12:26--Please the feds: Only the feds can urge Judge Edmunds to give Miller a lesser sentence, says Evelyn. Miler agrees. In other words, the feds need to be happy if Miller has a shot at less time in prison.
12:23--Provision: Evelyn is asking Miller about a provision of his plea agreement, which Evelyn says requires Miller to seek the government's approval if he intends to offer any statement or be "debriefed" by any other lawyers (except his own lawyer) or others.
In other words, if Miller decided he wants to bare his soul to Oprah, he'd have to clear it by the feds.
12:21--Guilty plea: Now Evelyn is asking Miller about his plea agreement with the feds. Perhaps a sign that his cross-examination is drawing to a close.
12:17--Failed project: Evelyn is asking Miller about a project that he helped authorize that was supposed to put large television monitors downtown that would provide Homeland Security messages. The project didn't materialize and was mostly a failure, Miller said in earlier testimony.
Miller, Evelyn said, authorized $472,000 for "phase one" of the project for Park. Park was paid the entire amount, even though the project wasn't successfully completed.
12:03--Asian Village: Evelyn was about to move on to questions regarding Asian Village and Andrew Park, but Judge Edmunds moved for a brief break first. Remember: Miller testified earlier that Park gave him $10,000 which he delivered to Kilpatrick in the Asian Village bathroom.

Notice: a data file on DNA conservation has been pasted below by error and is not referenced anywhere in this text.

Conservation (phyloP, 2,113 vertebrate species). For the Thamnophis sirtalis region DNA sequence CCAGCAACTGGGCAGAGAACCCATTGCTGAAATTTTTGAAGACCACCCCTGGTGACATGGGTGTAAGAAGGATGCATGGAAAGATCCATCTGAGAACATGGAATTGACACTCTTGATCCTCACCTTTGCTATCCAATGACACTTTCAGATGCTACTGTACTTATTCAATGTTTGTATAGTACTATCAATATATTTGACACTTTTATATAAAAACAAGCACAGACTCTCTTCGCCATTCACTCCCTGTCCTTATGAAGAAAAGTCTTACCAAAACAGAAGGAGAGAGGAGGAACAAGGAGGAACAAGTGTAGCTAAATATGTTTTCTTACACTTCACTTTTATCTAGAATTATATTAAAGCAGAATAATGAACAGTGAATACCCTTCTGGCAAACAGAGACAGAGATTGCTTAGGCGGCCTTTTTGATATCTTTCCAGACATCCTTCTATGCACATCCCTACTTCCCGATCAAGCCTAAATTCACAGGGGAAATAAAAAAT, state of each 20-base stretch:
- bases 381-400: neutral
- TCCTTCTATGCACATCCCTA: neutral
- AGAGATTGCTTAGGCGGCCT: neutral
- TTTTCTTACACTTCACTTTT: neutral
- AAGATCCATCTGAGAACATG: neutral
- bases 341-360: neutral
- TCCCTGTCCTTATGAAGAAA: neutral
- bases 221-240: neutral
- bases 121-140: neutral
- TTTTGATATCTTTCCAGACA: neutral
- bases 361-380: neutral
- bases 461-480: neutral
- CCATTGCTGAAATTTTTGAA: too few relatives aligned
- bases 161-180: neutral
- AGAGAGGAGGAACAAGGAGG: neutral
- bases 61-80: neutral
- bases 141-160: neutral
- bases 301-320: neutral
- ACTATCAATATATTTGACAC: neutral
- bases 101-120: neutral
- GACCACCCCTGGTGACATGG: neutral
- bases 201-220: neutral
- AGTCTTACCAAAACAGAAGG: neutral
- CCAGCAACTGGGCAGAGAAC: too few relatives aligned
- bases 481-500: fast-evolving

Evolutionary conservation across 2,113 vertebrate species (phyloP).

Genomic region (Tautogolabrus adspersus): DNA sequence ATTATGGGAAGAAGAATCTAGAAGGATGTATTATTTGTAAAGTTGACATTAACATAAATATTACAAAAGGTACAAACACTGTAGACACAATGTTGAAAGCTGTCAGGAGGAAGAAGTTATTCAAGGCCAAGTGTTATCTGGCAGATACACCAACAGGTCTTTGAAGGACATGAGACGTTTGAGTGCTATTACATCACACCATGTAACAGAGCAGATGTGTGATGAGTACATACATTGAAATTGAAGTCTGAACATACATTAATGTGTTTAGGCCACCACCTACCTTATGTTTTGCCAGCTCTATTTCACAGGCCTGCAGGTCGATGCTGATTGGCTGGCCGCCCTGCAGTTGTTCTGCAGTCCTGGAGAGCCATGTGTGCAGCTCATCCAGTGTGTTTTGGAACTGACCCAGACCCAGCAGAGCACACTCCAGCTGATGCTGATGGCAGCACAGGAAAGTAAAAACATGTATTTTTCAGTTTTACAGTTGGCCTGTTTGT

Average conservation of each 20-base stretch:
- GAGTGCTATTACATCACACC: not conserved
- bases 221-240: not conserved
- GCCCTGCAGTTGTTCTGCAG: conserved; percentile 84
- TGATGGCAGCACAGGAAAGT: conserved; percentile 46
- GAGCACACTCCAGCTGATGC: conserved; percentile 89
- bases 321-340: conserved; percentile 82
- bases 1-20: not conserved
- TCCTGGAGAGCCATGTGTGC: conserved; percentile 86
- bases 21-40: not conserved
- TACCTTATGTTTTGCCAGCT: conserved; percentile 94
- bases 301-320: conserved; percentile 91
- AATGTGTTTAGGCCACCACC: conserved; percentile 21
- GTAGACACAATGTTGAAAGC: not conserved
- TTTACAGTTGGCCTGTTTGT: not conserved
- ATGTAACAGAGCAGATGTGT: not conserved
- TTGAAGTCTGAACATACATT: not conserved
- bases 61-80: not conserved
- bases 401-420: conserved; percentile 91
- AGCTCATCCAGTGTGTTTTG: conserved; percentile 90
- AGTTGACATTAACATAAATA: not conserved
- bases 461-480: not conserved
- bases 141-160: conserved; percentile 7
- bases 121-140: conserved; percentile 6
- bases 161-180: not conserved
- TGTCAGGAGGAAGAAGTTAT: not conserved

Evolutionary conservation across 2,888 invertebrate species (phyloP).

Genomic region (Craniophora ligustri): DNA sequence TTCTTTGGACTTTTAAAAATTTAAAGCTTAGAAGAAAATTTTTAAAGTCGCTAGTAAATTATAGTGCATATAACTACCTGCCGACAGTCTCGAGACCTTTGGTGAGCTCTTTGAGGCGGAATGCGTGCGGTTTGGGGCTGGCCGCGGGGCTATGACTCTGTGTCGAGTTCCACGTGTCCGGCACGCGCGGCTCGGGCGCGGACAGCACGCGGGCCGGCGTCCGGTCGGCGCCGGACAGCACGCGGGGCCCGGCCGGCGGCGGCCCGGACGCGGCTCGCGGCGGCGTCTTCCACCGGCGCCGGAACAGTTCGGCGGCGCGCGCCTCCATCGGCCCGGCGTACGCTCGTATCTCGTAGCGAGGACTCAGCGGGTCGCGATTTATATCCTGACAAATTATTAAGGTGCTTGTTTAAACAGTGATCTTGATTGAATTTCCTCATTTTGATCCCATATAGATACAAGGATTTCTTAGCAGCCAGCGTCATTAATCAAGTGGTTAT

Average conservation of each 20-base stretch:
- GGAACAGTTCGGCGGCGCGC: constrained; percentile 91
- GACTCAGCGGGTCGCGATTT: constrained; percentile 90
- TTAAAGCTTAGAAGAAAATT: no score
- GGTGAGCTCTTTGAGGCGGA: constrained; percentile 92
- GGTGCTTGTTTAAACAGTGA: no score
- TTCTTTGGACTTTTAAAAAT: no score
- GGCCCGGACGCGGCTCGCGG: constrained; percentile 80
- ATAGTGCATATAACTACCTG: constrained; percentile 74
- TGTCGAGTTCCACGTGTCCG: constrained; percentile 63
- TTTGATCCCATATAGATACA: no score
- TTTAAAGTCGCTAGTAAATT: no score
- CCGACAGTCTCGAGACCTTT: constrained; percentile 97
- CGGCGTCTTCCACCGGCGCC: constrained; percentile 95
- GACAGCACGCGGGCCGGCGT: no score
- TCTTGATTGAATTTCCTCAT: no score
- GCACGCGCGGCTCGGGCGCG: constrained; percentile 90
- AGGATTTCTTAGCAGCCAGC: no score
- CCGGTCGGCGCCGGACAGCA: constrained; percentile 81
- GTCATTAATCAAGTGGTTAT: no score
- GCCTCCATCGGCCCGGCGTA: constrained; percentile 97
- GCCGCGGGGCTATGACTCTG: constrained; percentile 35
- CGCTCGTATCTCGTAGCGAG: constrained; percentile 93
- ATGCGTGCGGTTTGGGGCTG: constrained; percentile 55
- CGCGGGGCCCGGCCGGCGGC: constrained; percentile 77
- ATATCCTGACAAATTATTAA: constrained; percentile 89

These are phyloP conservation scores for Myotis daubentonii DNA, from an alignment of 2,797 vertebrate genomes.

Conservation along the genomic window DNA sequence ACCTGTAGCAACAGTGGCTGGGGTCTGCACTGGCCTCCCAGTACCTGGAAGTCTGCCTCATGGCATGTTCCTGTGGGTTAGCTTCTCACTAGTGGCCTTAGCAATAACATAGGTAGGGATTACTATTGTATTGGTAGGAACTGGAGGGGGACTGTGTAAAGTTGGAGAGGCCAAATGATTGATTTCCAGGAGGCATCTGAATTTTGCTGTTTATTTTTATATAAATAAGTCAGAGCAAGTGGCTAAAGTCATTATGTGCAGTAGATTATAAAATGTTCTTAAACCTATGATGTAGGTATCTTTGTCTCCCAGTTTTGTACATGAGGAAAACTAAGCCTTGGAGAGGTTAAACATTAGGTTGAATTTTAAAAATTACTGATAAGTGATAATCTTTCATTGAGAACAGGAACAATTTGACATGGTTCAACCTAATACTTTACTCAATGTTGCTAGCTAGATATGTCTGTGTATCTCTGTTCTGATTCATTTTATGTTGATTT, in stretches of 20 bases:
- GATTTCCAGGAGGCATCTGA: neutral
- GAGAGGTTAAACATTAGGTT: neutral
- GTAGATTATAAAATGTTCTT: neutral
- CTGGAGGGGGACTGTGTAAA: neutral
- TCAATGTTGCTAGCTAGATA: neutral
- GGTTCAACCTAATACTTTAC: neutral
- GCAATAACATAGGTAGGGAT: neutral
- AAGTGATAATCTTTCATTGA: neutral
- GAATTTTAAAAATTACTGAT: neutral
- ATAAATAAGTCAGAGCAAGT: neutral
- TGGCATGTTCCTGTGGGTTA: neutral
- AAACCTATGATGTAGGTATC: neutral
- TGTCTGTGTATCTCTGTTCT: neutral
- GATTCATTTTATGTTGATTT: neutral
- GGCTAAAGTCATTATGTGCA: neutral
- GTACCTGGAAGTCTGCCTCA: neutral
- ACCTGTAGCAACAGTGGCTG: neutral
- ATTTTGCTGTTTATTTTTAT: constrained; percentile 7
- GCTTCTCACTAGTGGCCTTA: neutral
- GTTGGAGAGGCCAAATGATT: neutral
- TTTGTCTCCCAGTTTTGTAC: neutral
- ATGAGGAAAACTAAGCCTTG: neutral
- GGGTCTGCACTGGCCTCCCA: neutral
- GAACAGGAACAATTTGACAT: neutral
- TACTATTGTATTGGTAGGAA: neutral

11:59--Making money: Evelyn is asking Miller about commissions he was paid for introducing officials from Jones, Lang, LaSalle to pension board officials.
He's also asking him about other financial interests that Miller expressed interest in around the time he was a city official in Detroit.
Perhaps an effort to remind jurors that Miller was interested in getting paid, even if it wasn't considered ethical.
11:56--Stay with us: If slow and steady really does win the race, then Gerald Evelyn is going to win the gold. Today's cross-examination has been slower than what we're used to, but Evelyn is one of the best defense lawyers in this state, so don't go to sleep on him.
11:51--Book-Cadillac: Ferguson earned ta contract to work on the Book-Cadillac hotel fair and square, Evelyn says, and Miller has no evidence to the contrary.
11:31--Savvy lawyer: You might remember that consultant Bernard Parker III of Insituform, a company who was doing city work, wrote an e-mail to his bosses saying that a high-ranking city official reminded him of his company's increased business under the Kilpatrick administration, and urged them to reevaluate their corporate citizenship within Detroit.
Parker testified that the "city official" was really Bobby Ferguson, and that he lied to his boss, but just now Evelyn showed Miller the e-mail and asked whether that "official" was really him.